We’re thrilled to announce that PolicyMic has officially relaunched as Mic!
Three years ago, we set out to build a new kind of media company, one that appeals to young people with engaging coverage of important topics. Our generation is hungry for news that helps us stay informed about what’s happening and why it matters.
We’ve spent the past several years growing a rockstar team of editors, writers, and engineers. And we’ve also expanded our coverage into new areas – World, Identities, Music, and Sports – to complement our Policy, Arts, and Live News teams.
Our new name reflects our expanded focus and bold vision for Mic. Our generation will define the future, and we believe in the power of stories to bring people together and make the world a better place. Too many news outlets assume young people only want to read fluff and shape their coverage to appeal to older readers.
In the coming weeks, we’ll be debuting a data visualization department to tell original stories and contextualize the news through beautifully-designed multimedia. By the end of the year, we’ll be launching new sections focused on science, health, technology, and more. And we recently re-introduced Mic Check, our daily newsletter, to give readers a summary of the most important stories of the day (sign up here).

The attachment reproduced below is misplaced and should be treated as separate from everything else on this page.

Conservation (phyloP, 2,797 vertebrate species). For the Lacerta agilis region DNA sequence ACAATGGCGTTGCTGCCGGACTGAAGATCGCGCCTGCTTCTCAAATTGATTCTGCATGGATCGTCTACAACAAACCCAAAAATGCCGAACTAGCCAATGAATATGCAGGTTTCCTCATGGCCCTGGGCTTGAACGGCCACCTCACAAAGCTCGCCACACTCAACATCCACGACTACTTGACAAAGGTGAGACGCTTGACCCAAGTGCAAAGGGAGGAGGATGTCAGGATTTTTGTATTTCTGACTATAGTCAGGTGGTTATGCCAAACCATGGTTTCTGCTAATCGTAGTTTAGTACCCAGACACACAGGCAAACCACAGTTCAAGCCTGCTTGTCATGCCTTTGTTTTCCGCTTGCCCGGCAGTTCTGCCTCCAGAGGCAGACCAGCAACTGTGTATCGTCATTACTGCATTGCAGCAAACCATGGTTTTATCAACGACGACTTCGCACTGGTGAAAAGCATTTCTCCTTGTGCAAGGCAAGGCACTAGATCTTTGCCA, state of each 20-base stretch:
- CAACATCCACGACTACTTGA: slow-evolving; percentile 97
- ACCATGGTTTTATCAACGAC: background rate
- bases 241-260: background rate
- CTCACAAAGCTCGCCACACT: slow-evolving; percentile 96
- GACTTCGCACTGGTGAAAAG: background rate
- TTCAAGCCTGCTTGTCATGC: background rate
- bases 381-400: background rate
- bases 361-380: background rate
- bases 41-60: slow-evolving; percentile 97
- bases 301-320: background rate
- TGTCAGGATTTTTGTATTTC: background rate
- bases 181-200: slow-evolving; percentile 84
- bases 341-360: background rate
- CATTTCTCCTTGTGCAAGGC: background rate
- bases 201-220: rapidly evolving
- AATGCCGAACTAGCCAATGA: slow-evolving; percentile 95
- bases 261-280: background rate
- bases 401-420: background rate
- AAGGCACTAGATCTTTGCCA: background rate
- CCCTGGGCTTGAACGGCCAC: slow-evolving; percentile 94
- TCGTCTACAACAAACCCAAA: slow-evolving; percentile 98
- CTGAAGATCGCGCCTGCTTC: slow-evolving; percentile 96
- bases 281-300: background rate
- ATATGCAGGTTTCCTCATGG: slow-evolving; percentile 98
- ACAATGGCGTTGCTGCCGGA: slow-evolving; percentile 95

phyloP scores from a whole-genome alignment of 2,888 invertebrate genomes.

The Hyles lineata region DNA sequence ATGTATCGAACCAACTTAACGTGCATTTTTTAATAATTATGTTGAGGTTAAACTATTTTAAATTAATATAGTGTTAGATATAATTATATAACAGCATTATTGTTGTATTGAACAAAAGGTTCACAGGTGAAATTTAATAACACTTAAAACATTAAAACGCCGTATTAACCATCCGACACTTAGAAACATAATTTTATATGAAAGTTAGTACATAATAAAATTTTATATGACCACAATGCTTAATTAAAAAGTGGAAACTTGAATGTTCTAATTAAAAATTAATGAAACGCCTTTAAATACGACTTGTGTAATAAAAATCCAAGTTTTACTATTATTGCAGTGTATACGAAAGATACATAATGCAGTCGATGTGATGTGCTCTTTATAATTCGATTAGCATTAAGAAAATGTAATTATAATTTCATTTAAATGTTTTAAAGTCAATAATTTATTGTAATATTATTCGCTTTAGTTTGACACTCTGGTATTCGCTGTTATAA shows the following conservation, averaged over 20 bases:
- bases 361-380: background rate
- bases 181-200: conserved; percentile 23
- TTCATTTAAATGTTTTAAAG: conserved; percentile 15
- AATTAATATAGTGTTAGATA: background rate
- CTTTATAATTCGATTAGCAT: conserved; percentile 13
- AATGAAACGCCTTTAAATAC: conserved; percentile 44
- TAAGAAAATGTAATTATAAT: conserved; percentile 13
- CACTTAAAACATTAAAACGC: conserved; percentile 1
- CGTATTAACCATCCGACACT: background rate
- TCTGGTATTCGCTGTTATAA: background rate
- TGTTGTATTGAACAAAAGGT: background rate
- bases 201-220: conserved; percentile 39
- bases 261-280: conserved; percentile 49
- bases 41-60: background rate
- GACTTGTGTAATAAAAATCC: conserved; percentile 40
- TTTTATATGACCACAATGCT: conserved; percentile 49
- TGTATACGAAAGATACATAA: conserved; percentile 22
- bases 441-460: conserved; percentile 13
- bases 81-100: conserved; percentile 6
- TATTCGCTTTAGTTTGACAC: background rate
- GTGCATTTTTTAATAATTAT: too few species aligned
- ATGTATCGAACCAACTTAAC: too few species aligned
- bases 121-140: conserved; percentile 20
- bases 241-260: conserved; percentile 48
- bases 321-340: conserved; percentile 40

Amidst all these exciting changes, Mic’s editorial sensibility will remain exactly the same. We will continue to publish stories that are substantial, inquisitive, and fun to read. We will continue to challenge traditional narratives. We will continue to offer compelling perspectives that drive conversations about real issues.
Today, you probably noticed that we have a new URL (Mic.com) and some new design elements, including a reimagined logo, updated site design, and new article typefaces. Our design team improved the navigation bar by stripping down unnecessary elements, and building a space which allows each section to stand out. When reading a story, the corresponding section name (PolicyMic, ArtsMic, WorldMic, etc.) will be featured as a header at the top of the page. As you scroll through an article, the navigation bar compresses to make reading a more pleasant visual experience. It allows readers to see the title of the current article and share or tweet the article directly.
Thanks for being part of the Mic community!
Chris, Jake, and the Mic team